Cerebral hypoxia occurs when your brain doesn’t get enough oxygen. A related condition, anoxia, occurs when no oxygen reaches the brain. Healthcare providers often use the terms together: a hypoxic-anoxic brain injury.
Without oxygen, brain cells die, and a brain injury can occur. It can happen even when enough blood reaches the brain, such as when you breathe in smoke or carbon monoxide.
Treatments can help people who have brain injuries from cerebral hypoxia. But no one can bring back dead brain cells or reverse a brain injury. The condition can result in lifelong brain damage. If it continues too long, it can be fatal.
Your brain runs your nervous system. It needs oxygen to function. In fact, the brain uses about a fifth of your body’s total oxygen supply. Oxygen helps send nerve signals and messages throughout the body.
When the brain doesn’t get enough oxygen, brain cells begin to die. Cell death happens within 5 minutes of low oxygen.
Many things can affect oxygen flow to the brain, including:
A person experiencing cerebral hypoxia may:
People who recover from cerebral hypoxia may have lifelong problems, such as:
Severe oxygen deprivation can cause life-threatening problems including coma and seizures.
After 10 minutes without oxygen , brain death occurs. Brain death means there is no brain activity. A person needs life support measures like a mechanical ventilator to help them breathe and stay alive.
A healthcare provider may order tests to determine a brain injury’s severity. These tests include:
Cerebral hypoxia is a medical emergency. You should call 911. Emergency responders and healthcare providers will take measures to quickly restore oxygen flow to the brain. If a heart attack or stroke led to oxygen loss, they will treat the condition.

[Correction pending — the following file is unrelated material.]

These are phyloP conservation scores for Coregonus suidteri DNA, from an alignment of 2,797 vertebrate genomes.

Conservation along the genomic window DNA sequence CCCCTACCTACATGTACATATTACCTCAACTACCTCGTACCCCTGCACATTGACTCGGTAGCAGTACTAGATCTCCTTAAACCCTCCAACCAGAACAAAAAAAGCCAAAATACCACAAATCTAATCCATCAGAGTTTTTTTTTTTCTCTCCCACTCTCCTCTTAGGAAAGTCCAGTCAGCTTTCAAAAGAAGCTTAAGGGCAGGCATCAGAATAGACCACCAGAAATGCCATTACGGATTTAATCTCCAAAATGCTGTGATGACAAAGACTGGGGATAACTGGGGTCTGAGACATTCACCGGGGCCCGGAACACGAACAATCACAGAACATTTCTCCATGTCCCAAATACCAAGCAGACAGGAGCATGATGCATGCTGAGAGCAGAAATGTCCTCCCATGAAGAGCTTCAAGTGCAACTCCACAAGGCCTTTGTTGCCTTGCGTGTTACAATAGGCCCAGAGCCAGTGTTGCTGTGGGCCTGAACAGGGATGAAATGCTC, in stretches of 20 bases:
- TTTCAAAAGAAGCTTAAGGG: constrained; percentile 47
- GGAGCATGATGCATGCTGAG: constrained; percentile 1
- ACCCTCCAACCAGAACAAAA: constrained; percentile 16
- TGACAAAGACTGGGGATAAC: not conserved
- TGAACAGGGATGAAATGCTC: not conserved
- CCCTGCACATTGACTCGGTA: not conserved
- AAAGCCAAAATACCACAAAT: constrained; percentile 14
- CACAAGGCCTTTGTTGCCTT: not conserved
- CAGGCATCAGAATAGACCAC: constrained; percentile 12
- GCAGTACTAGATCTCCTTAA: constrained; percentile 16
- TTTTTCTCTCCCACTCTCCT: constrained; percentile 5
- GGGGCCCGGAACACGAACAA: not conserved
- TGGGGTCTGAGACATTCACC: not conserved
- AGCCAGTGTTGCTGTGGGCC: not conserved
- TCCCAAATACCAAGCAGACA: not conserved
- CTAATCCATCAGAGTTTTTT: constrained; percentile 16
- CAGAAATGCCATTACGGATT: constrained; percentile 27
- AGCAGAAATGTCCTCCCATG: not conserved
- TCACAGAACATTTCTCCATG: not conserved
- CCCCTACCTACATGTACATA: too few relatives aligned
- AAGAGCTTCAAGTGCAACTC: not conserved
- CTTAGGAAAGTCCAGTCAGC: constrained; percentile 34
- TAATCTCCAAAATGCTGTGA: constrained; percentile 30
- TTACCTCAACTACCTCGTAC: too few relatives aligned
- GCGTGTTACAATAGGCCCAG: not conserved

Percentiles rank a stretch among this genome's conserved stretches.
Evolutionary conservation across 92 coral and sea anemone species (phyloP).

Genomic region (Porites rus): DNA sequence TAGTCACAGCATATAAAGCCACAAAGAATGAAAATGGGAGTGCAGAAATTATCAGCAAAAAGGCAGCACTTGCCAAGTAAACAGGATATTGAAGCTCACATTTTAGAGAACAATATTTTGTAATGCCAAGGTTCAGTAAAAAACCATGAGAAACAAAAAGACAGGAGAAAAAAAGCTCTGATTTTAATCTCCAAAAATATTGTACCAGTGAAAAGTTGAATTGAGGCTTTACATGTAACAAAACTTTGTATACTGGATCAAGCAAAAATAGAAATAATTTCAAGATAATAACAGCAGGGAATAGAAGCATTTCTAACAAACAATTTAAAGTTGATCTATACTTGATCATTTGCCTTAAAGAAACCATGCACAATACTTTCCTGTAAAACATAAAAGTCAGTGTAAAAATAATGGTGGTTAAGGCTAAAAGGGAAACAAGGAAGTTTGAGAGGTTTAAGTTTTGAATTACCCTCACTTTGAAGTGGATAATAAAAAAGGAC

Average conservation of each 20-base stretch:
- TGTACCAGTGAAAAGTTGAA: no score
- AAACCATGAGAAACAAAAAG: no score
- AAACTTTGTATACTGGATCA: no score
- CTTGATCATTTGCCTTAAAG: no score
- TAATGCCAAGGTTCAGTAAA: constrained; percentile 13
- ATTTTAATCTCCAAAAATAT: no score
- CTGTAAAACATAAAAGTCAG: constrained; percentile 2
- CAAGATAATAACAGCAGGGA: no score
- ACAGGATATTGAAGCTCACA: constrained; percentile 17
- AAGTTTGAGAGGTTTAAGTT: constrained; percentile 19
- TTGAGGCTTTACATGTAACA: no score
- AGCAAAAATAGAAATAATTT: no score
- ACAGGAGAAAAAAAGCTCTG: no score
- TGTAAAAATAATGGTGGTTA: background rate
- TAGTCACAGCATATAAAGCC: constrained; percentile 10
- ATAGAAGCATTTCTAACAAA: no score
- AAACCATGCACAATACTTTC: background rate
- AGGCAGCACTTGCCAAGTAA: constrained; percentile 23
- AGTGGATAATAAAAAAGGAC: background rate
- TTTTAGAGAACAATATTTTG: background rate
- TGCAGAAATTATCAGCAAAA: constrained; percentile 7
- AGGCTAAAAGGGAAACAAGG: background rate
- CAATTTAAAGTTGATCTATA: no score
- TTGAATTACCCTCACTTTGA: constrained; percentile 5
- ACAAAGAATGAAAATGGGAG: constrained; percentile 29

If someone near you stops breathing, you can perform CPR (if their heart has stopped) and give rescue breaths. These efforts can restore blood flow and oxygen until a medical team arrives. Your actions may prevent serious brain injury.
It’s important to manage conditions like high blood pressure. Conditions that can cause a heart attack or stroke increase the risk of cerebral hypoxia.
You can also take safety measures to lower the risk of accidents that cause cerebral hypoxia. You and your family can:
A person with mild cerebral hypoxia may have few, if any, symptoms. They may recover without noticeable long-term effects.
The outlook for someone with cerebral hypoxia depends on:
Studies suggest that a person who comes out of a coma in less than four weeks has a better chance of recovering with little long-term damage.
Some people remain in a persistent vegetative state. This means they appear to be awake, but they can’t consciously respond to commands or communicate. The odds of recovery aren’t good if this condition lasts for more than three months.
You should call 911 if someone experiences:
If a loved one has cerebral hypoxia, you may want to ask a healthcare provider:
A note from Cleveland Clinic
Cerebral hypoxia requires immediate medical care. The longer a person goes without oxygen, the greater the risk of severe brain damage and brain death. Recovery from cerebral hypoxia often involves physical, occupational and speech therapies. Your healthcare provider can connect you with resources that can aid recovery.
Last reviewed by a Cleveland Clinic medical professional on 05/04/2021.